|"Is this all real? Or has this been happening inside my head?"
The topic of this article is of a real-life subject that has been mentioned "in-universe" in a canon source. The Harry Potter Wiki is written from the perspective that all information presented in canon is true (e.g., Hogwarts really existed), and, as such, details contained in this article may differ from real world facts.
Runes are symbols representing various sound values, belonging to a runic alphabet. The runes themselves can be used both as an alphabet or as stand-in for whole words (as logograms). They were used to write various Germanic languages in North-Western Europe - including Old English - in the period 100-1100 AD. As a writing system they were used to write texts, but also to carve inscriptions in stones or other items. During the Early Middle Ages many Old English inscriptions were written in runes; this caused them to be widely used by many Medieval wizards community in Great Britain. Runes are still widely used by the modern magical community, and are studied at Hogwarts School of Witchcraft and Wizardry under the subject "Study of Ancient Runes". Ancient runes were studied at Hogwarts in sixth year History of Magic classes during the 1989–1990 school year.
During the Early Middle Ages many famous wizards and witches (such as Merlin, the Peverell brothers and the founders of Hogwarts) very likely used runes to write in Old English. As such, runes were widely used by both the Early Medieval magical community as well as the muggle community in Great Britain. Many ancient magical items like the Hogwarts Pensieve, and the Elder Wand, contain runic inscriptions.
Many texts in Old English were completely written using runes, for example, Albus Dumbledore's old version of The Tales of Beedle the Bard, requiring translation before mass-production for the general public. The esoteric Quibbler magazine has been known to publish runic texts (including instructions for a spell to turn another's ears into kumquats).
Runes are still widely used for administration purposes by the Ministry of Magic in Great Britain. The teachers at Hogwarts had to provide their magic rune on an evaluation form given by Dolores Umbridge. There also was a magical rune of Alastor Moody's on the file in Umbridge's office in 1998, it is possible that these features are of particular importance, and serves as a form of identification or a social security number.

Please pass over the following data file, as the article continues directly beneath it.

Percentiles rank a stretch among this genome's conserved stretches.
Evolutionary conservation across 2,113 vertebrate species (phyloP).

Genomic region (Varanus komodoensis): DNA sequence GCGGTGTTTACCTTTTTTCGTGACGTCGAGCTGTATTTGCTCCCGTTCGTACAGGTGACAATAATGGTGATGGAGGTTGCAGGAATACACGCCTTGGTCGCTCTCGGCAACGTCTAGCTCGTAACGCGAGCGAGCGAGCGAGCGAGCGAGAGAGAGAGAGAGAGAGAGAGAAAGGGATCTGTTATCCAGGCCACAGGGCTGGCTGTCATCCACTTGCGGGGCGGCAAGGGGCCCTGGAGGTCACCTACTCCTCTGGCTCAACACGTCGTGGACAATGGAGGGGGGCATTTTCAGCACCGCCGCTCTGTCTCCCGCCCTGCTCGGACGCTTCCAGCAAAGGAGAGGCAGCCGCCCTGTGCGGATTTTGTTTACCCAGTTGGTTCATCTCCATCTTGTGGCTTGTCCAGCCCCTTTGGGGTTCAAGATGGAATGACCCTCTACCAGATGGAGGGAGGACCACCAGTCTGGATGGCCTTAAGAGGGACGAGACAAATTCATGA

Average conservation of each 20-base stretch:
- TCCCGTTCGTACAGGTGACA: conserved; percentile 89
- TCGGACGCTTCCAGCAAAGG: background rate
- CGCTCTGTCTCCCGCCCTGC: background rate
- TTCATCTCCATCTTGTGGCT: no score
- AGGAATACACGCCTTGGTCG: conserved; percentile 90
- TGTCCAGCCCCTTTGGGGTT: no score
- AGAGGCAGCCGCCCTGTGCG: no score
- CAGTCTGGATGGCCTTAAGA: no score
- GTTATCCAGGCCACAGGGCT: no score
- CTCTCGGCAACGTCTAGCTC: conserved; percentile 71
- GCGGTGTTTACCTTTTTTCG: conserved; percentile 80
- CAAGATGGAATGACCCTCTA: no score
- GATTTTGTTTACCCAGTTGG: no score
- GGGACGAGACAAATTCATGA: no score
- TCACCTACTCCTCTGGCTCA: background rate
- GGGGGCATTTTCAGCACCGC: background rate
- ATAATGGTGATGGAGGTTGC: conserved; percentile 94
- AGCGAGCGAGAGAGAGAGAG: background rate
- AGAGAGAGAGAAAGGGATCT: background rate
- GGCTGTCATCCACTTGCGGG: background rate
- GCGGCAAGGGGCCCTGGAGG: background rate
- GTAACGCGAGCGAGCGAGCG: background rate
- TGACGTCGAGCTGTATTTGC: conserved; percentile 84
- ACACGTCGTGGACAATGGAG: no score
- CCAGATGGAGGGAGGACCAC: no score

The runes represented are used to write words in an alphabetic manner all belong to the Old English runic alphabet (also known as Elder Futhark).
Various wizards are known to have their own magic rune, that they use in a manner similar to a signature to sign documents or to indicate their possession of certain objects. Possibly these personal runes are either normal runes from the Elder Futhark alphabet that spell out initials, or a composed symbol combining several runes into a new symbol. An example of such composed runes can be seen on the cover of the Runic Dictionary. It is also possible that these composed runes on the cover of the Runic Dictionary stand for whole words or often used expressions in texts.
To represent the numbers various magical creatures are used
- Demiguise: the creature's invisibility abilities represents "0".
- Unicorn: the creature's single horn represents "1".
- Graphorn: the creature's dual horns represent "2".
- Runespoor: the triple-headed creature represents "3".
- Fwooper: the creature comprised of four different colours in feathers represents "4".
- Quintaped: the five legs of the creature represents "5".
- Salamander: the maximum hours of the creature's ability to survive out of fire represents "6".
- Unknown: due to the magically powerful number still being shrouded in mysteries, the unknown symbol represents "7".
- Acromantula: the eight-eyed creature represents "8".
- Hydra: the nine-headed creature represents "9".
- Fehu (Seen on Lucius Malfoy's Azkaban placard)
- Uruz (Seen on Lucius Malfoy's Azkaban placard)